The UK wants to join the Lugano Convention, an international European law allowing for recognition and enforcement of civil judgements.  All EU member states are members along with Switzerland, Norway and Iceland.  It includes maintenance in the family context.  The EU has not yet agreed to the UK joining and it is part of the trade negotiations later in October and November.  If the UK does join, this will significantly affect maintenance cases around Europe.  It will also reintroduce the race to court to gain priority.  It has very complicated jurisdictional provisions.  There will be a separate article at the time if then applicable.

To have a pension sharing of a UK pension after a foreign financial arrangement an order is required under Part III MFPA 1984.  If the parties have no other connection with the UK apart from the existence of a pension here, orders are presently made based on jurisdiction found in EU law.  This ends.  Despite significant pressure on the government to introduce an alternative power including as recommended by the Law Commission, nothing has happened.  So, anyone seeking a pension sharing of a UK pension after a foreign divorce arrangement must apply before the end of the year otherwise the power will almost certainly not exist if there is no other connecting feature.

Different jurisdictional provisions will apply to Sch 1 CA, Part III etc.  If a party can rely on existing jurisdiction but cannot from 2021 onwards, it is prudent to issue this year.

Domestic violence

A very different position prevails.  Under existing EU law, domestic protection orders made in any EU member state will be automatically recognised and enforceable across the EU.  At an early stage in the EU negotiations, Theresa May very commendably said that the UK would continue to recognise EU domestic protection orders and invited the EU to reciprocate, in order to protect the victims of domestic violence.  Regrettably, they have not.  Instead in this instance the government has placed the EU law into national law and will continue to recognise incoming EU domestic protection orders from 2021 onwards.  Under the transitional arrangements, the EU will continue to recognise UK domestic protection orders provided the order was made on or before 31 December 2020 with an appropriate certificate from the court.  In other words, not just the making of the application but the actual order made itself.  If important, in late December it will be necessary for a very urgent, perhaps without notice, application to be made for the order to be made immediately.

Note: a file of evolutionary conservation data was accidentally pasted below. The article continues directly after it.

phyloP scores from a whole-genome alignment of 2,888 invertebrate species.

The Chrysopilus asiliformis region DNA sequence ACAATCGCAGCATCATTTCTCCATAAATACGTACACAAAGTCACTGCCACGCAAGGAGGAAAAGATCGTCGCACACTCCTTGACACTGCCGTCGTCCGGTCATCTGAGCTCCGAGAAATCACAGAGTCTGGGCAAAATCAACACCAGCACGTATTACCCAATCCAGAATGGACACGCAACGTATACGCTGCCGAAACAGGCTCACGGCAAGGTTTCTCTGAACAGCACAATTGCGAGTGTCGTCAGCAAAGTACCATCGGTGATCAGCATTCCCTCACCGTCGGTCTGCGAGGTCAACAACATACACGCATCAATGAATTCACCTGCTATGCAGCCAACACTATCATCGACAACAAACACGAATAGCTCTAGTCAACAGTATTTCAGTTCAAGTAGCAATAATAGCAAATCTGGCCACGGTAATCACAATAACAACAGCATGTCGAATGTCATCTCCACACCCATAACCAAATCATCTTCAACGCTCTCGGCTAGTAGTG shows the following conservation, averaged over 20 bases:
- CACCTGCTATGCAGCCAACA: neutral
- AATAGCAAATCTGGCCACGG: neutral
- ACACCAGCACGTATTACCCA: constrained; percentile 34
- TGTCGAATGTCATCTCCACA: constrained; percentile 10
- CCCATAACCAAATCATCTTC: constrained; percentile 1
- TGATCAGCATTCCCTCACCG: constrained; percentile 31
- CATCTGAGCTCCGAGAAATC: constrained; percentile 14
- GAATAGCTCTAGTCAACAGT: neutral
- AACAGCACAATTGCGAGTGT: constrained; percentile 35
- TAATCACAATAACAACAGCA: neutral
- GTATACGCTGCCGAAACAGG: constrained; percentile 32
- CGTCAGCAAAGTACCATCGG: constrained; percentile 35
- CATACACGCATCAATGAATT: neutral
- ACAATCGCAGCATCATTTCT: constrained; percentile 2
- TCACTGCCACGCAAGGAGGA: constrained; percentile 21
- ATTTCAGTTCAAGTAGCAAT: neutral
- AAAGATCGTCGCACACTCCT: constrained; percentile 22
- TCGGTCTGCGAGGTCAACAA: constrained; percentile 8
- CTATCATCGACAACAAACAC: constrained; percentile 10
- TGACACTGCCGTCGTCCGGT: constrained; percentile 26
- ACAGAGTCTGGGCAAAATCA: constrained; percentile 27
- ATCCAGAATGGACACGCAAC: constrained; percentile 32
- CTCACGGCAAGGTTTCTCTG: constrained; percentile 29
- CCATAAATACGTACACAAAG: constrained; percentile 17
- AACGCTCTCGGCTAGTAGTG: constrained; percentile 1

Service and taking of evidence

EU laws provide for intergovernmental arrangements for the service of court papers and for evidence to be taken in another EU member state.  Under the transitional arrangements, this continues as long as the request is received in the country which will be carrying out the service or taking the evidence is applicable.  So, it will be very important for the practitioner not only to make the request but to ensure it is delivered and actually received on or before 31 December 2020.

What does it mean to initiate proceedings? 

This is fundamental for the practitioner.  What must be done to make sure the client will have the protection of being able to rely on EU laws for years to come?

The WA refers to initiating proceedings.  Initiation is not defined in EU law.  EU guidance in August 2020 indicates that it should be read along with similar EU law.  This often refers to a court being seized.  This is not defined in EU law.  Separately in respect of priority there is reference to proceedings being lodged.  This is not defined in EU law but at least was subject to a CJEU judgement in an Anglo-Irish case about priority of divorce proceedings: MH v MH C-173/16.  In summary, the divorce papers were sent by the wife’s lawyers on a Friday evening from London to the Bury St Edmunds divorce centre, probably received on the Monday morning at about 8 AM and probably opened and put on a pile at about 9 AM; probably because this is generally what happened but no one knows about this precise set of divorce papers.  On the Monday afternoon the husband issued in Dublin and served the wife in England on the Wednesday.  On the Friday the English divorce papers were issued.  Which were lodged first?  The CJEU indicated that lodging could be earlier than issuing but because procedures around Europe varied so much, they would not say any more on what was specifically required.  So, practitioners don’t know.